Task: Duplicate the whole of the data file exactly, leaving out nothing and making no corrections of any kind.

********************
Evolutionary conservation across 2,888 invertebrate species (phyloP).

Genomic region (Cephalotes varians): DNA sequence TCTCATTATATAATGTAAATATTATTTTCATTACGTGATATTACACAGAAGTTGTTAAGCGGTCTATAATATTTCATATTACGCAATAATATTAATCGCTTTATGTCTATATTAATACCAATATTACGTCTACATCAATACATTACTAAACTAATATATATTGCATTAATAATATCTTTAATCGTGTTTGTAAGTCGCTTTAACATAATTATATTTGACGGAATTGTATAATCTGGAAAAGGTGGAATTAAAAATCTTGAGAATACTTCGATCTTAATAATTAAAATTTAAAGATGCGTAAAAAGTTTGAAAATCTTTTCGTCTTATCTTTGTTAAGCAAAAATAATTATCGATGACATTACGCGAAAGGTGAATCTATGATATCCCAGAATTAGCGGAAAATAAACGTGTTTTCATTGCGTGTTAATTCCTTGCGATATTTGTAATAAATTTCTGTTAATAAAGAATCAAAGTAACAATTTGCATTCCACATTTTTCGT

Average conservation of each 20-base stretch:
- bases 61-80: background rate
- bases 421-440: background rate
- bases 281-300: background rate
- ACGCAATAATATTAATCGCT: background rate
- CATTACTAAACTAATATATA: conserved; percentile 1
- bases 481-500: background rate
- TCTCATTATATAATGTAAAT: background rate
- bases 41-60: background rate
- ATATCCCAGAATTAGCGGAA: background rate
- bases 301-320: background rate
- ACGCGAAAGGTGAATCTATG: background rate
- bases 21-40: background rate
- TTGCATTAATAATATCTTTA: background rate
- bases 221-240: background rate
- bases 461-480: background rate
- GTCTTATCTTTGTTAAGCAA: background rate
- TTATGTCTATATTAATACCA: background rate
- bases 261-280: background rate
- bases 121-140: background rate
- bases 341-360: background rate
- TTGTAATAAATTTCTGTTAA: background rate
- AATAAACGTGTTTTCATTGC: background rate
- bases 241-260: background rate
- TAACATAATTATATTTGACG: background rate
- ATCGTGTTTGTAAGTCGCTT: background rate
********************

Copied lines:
Evolutionary conservation across 2,888 invertebrate species (phyloP).

Genomic region (Cephalotes varians): DNA sequence TCTCATTATATAATGTAAATATTATTTTCATTACGTGATATTACACAGAAGTTGTTAAGCGGTCTATAATATTTCATATTACGCAATAATATTAATCGCTTTATGTCTATATTAATACCAATATTACGTCTACATCAATACATTACTAAACTAATATATATTGCATTAATAATATCTTTAATCGTGTTTGTAAGTCGCTTTAACATAATTATATTTGACGGAATTGTATAATCTGGAAAAGGTGGAATTAAAAATCTTGAGAATACTTCGATCTTAATAATTAAAATTTAAAGATGCGTAAAAAGTTTGAAAATCTTTTCGTCTTATCTTTGTTAAGCAAAAATAATTATCGATGACATTACGCGAAAGGTGAATCTATGATATCCCAGAATTAGCGGAAAATAAACGTGTTTTCATTGCGTGTTAATTCCTTGCGATATTTGTAATAAATTTCTGTTAATAAAGAATCAAAGTAACAATTTGCATTCCACATTTTTCGT

Average conservation of each 20-base stretch:
- bases 61-80: background rate
- bases 421-440: background rate
- bases 281-300: background rate
- ACGCAATAATATTAATCGCT: background rate
- CATTACTAAACTAATATATA: conserved; percentile 1
- bases 481-500: background rate
- TCTCATTATATAATGTAAAT: background rate
- bases 41-60: background rate
- ATATCCCAGAATTAGCGGAA: background rate
- bases 301-320: background rate
- ACGCGAAAGGTGAATCTATG: background rate
- bases 21-40: background rate
- TTGCATTAATAATATCTTTA: background rate
- bases 221-240: background rate
- bases 461-480: background rate
- GTCTTATCTTTGTTAAGCAA: background rate
- TTATGTCTATATTAATACCA: background rate
- bases 261-280: background rate
- bases 121-140: background rate
- bases 341-360: background rate
- TTGTAATAAATTTCTGTTAA: background rate
- AATAAACGTGTTTTCATTGC: background rate
- bases 241-260: background rate
- TAACATAATTATATTTGACG: background rate
- ATCGTGTTTGTAAGTCGCTT: background rate